[SIGN OUR PETITION AGAINST BAG SEARCHES]
Today, MCCRC continued to press our “PARP” (public access records process) with the regional transit authority WMATA, appealing the agency’s 2/24/16 administrative decision that the first six elements of our request could not be provided on grounds that they are “Sensitive Security Information.” As we reported in January, MCCRC was seeking information regarding:
1) locations and times of bag search unit deployments over the 6 month period ending at the end of last December.
2) documents from the same time frame substantiating that bag searches were truly “random,” including measures taken to ensure that,
3, 4) numbers of false positives and bag search refusals over the same time period.
5, 6) costs and subsidies of the program over the same time period, and the most recent cost-benefit analysis or program evaluation of the program.
Each of these requests was denied on “sensitive security information” grounds. Yet it’s hard to see why. Referring to the “alleged random explosive screening program” as “ARESP”, Thomas Nephew wrote in the appeal,
…the description of methods used to assure any truly random inspection or selection process cannot be sensitive security information — since there should be no systematic, planned pattern to divulge. Indeed, it would be to WMATA and the public’s clear benefit to divulge just how the “randomness” of their bag searches is assured: the more convincing that demonstration, the clearer the program’s (alleged) deterrent effect will be to would-be attackers.
and continuing later,
To sum up bluntly, either (1) WMATA and MTPD have been lying that the ARESP is a truly random bag search program, or (2) they have no acceptable basis for refusing to divulge just how that randomness is assured; rather, they should welcome that demonstration. That, in turn, means this is precisely the kind of inquiry that FOIA and PARP processes were designed to illuminate: whether or not our public agencies are misleading us and serving us badly. Refusal to turn over information substantiating that the bag searches are random can only be interpreted as an admission of guilt that they are in fact nonrandom, biased searches.
“Randomness” of bag searches is not inconsequential; the Macwade v. Kelly case WMATA itself cites in their response, upholding a New York subway bag search program, actually insists on the randomness of bag searches as a prerequisite for upholding the program.
We appealed the denials of both items 1 (locations and times of bag search deployments) and 2 on those grounds.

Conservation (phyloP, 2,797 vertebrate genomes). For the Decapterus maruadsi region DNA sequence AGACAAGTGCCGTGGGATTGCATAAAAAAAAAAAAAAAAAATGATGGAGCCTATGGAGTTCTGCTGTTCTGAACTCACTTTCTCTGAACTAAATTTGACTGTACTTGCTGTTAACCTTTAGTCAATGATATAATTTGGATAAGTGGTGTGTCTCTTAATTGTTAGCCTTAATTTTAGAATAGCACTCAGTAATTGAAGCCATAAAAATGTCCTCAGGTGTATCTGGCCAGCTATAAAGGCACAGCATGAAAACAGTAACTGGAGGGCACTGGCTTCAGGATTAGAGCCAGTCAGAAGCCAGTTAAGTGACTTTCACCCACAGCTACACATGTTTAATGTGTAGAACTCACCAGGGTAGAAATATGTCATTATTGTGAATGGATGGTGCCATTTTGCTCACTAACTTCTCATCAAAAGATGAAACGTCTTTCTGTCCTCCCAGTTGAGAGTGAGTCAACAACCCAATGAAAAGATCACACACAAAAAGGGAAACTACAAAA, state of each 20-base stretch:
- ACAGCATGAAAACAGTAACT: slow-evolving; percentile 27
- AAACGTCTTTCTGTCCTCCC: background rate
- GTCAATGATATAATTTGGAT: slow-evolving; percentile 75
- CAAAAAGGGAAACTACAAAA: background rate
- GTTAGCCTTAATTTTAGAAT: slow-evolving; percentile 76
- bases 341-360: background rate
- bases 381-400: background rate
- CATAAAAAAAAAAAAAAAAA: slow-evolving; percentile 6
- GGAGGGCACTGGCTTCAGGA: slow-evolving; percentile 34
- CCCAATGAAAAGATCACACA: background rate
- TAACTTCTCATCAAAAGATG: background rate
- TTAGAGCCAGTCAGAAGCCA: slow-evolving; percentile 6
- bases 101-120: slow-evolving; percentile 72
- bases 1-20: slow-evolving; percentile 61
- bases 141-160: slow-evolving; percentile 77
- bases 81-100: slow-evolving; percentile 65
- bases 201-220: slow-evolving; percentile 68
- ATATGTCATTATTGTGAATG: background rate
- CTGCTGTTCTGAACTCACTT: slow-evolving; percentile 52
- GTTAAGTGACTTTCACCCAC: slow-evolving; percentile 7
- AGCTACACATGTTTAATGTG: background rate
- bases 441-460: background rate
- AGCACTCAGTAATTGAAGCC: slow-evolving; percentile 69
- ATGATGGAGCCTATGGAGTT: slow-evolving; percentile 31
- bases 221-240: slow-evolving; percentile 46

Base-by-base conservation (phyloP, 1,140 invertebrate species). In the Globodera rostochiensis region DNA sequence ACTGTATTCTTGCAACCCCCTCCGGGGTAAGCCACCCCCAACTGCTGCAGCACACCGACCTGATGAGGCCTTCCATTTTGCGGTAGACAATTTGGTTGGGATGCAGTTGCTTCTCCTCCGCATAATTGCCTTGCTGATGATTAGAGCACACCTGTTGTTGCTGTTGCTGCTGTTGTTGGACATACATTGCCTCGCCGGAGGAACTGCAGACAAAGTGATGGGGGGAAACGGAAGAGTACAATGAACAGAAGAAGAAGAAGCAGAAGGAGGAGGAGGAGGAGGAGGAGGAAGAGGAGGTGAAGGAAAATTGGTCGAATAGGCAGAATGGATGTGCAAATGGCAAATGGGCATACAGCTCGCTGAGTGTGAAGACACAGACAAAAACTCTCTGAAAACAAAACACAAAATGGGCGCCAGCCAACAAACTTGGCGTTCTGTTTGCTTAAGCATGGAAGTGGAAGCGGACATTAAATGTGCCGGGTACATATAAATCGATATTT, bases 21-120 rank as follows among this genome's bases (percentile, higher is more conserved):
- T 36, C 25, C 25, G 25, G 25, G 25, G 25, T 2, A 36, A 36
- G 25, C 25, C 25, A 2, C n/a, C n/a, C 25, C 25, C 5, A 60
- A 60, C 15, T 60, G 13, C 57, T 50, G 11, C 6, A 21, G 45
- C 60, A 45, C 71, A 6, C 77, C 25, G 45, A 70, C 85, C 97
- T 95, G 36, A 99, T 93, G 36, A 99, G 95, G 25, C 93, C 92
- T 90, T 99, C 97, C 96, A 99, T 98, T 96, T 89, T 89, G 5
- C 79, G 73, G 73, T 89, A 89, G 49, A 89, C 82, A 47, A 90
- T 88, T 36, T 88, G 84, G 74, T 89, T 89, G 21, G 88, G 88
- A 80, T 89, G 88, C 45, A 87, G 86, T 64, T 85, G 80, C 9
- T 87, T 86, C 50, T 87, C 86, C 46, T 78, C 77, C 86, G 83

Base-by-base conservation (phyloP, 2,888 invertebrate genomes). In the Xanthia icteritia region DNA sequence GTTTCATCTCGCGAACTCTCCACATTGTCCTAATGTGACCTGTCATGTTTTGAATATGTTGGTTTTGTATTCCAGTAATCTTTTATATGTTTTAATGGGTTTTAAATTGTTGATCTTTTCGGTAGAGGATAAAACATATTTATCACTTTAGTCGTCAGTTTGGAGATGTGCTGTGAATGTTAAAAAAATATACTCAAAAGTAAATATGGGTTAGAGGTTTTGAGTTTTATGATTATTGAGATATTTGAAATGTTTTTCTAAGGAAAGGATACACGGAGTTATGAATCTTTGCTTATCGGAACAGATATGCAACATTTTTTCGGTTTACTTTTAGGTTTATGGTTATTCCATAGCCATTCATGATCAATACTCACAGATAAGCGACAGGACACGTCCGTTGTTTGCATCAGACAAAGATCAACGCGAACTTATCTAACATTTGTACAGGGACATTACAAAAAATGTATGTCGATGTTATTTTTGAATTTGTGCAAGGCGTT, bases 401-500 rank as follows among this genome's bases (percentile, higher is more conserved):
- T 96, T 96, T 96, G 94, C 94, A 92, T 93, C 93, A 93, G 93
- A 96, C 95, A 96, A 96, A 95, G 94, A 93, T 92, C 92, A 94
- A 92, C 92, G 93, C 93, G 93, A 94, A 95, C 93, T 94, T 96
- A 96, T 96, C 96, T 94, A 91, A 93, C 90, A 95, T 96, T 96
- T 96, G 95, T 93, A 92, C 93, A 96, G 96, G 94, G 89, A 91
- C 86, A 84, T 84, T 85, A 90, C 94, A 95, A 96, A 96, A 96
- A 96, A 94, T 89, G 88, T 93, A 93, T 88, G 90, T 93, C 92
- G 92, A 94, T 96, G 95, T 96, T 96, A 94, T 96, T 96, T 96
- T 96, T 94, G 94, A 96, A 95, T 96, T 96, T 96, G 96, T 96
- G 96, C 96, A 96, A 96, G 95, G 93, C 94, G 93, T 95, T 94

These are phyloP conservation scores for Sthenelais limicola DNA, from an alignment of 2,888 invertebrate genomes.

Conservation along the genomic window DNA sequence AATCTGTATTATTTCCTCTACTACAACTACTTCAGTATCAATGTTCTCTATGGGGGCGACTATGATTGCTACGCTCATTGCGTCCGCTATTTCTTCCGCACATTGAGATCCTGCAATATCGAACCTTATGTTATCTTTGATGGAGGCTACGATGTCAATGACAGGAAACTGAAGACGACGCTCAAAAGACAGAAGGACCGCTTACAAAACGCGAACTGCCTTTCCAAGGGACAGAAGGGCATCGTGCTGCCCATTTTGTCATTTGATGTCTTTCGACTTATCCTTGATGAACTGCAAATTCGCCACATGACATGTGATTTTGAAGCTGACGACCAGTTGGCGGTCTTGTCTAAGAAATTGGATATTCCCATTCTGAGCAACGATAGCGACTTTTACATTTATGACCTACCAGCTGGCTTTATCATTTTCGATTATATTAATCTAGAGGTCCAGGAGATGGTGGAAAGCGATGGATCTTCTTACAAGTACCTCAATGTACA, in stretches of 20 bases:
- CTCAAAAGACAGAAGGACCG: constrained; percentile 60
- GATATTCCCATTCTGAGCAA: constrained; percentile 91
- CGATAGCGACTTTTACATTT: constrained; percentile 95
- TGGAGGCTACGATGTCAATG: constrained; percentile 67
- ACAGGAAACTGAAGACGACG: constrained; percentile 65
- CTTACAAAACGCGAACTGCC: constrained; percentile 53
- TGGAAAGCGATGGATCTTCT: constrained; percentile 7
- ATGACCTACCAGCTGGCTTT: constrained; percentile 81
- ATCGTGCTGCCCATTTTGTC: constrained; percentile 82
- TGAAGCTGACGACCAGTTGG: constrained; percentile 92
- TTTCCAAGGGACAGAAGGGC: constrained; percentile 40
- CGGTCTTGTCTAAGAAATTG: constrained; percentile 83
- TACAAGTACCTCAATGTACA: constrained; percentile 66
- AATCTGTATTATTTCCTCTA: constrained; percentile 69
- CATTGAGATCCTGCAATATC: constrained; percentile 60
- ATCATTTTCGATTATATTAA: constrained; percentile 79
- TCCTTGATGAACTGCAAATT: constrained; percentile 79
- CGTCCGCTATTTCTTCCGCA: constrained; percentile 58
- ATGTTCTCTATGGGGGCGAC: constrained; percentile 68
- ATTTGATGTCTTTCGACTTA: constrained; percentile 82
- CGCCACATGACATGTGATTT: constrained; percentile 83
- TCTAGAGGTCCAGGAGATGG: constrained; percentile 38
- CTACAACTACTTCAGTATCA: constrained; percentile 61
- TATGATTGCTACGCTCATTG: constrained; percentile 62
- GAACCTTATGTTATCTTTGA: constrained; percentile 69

We appealed denials of requests 5 and 6 on the grounds that revealing the aggregate cost, funding sources, and latest cost-benefit or program evaluations do not in themselves reveal sensitive security information, and that the public is entitled to data supporting the efficacy of the program, if there is any, which we doubt. The same applies to item 3 (false positives); we can infer (and WMATA essentially confirmed in denying a 7th request for data about persons forwarded to other agencies) that there have been no true positives, since we can be sure we’d never hear the end of it if an attacker were actually apprehended via a bag search, and that hasn’t happened. The question is how many times the program results in accusations towards innocent Metro customers.
Re the denial of information about bag search refusals, we wrote,
We are at a loss to imagine how a 6 month count of bag search refusals — a constitutional right admitted by even by WMATA and insisted on by MacWade v. Kelly — can be permitted to constitute “sensitive security information.”
As also noted in the appeal, it is our suspicion that rather than being “sensitive” information, there may in truth be no information at all for some of our requests — and that’s not good either, either in itself or especially when obscured behind a ‘sensitive information’ smokescreen:
We do not seek to score mere debating points. Nearly every day, there is news of law enforcement behavior that is disappointing or worse, often having to do with racial or ethnic bias towards some Americans but not others. We seek, and the public deserves, public, indisputable proofs that a system is in place guaranteeing the publicly asserted claim that bag searches are “random.”
We suspect, though, that there is in fact no such system, and no such guarantee to be made. Rather, to WMATA and MTPD, “random” may mean (improperly) something much more like “arbitrary”: police officers waiting for “a while,” then selecting someone “at random” from the crowd of commuters hurrying by, with no attention from supervisors whether any random selection process is actually followed. That would be a recipe for unequal, biased decisionmaking by officers.
If so, WMATA’s refusal to provide documents substantiating how the randomness of searches was assured would not be based on the risk of revealing so-called “sensitive security information”, it would in truth be based on the nonexistence or inadequacy of such documentary evidence — and with the public none the wiser. It is critical that either an administrative judge or a regular court judge insist that that the “sensitive security information” rationale be disallowed, at least for Part 2 of our request. If there are no supporting documents supporting WMATA’s repeated public contention that its bag searches are truly random, WMATA and MTPD should be required both to admit that, correct that, and publicly document that.
We await WMATA’s administrative appeal decision with interest.